Artillery Sidewinder X1 Upgrades – Paid and Free
If you were looking for Sidewinder X1 upgrades to do on your printer, you’ve come to the right place.
In this article, I will share my recommended Sidewinder X1 upgrades with some feedback. This should make the decision easier when thinking about what Sidewinder X1 upgrades you can do to your printer
Sidewinder X1 Upgrades – Why do it?
While there are a lot of people who say that the Sidewinder X1 is a good machine in its stock configuration, there will always be others who are looking to squeeze every amount of performance from their printer.
I somewhat agree that the X1 can run great in stock configuration. My Artillery Genius (X1’s little brother) is currently in stock configuration and prints beautifully. But I decided to upgrade the X1 to fix some small issues I encountered, and also to write some guides on the website.
Before you start adding Sidewinder X1 upgrades, make sure you get accustomed with your printer and everything runs properly. This way, it’s easier to troubleshoot if any issue occurs after performing an upgrade.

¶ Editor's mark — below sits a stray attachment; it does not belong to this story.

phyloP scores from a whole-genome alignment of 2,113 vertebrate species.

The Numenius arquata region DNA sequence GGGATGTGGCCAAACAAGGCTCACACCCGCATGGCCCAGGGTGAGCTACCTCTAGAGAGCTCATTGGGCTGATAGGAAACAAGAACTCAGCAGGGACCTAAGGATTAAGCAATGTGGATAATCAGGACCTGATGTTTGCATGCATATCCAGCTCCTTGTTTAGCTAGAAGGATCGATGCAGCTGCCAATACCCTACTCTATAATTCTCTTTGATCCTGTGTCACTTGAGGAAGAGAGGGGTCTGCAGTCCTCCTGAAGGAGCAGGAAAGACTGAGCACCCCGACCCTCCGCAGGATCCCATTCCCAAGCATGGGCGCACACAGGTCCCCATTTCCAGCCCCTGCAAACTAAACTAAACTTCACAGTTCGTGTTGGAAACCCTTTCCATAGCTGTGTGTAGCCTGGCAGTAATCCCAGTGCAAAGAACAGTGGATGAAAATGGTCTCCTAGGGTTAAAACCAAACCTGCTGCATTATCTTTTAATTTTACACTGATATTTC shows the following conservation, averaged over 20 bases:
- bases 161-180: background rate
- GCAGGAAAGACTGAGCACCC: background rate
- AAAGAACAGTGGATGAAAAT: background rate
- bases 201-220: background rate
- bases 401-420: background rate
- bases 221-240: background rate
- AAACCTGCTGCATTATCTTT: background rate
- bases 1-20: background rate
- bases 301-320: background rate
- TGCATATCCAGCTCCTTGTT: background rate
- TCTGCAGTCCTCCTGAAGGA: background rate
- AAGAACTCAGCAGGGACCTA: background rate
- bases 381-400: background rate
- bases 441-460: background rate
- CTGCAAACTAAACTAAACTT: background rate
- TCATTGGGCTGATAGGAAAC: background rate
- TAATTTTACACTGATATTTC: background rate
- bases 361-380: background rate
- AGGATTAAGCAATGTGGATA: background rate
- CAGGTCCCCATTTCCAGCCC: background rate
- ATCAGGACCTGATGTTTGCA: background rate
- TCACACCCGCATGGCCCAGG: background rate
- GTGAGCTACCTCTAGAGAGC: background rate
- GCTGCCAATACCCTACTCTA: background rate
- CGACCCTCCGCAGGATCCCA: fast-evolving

Sidewinder X1 Paid Upgrades
TFT35 V3.0 Touchscreen Upgrade
The TFT35 V3.0 from BIGTREETECH is one of the most popular Sidewinder X1 upgrades. It allows users to switch between the touchscreen interface and the default Marlin Firmware click interface.
Besides that, the TFT35 V3.0 adds the M600 command support, which allows the Sidewinder X1 to do filament changes at specific height.
Another bonus is the possibility of buying the screen with a Wi-Fi module included, which allows you to upload G-Code files trough the network. You also get access to a terminal interface and basic printer controls made possible by ESP3D.
In my opinion, the TFT35 is one of the best Sidewinder X1 upgrades available currently.
You can test the TFT35 interface before buying the upgrade, by installing the Sidewinder X1 custom screen firmware I compiled. The interface is the same, but it has less functionality compared to the screen upgrade.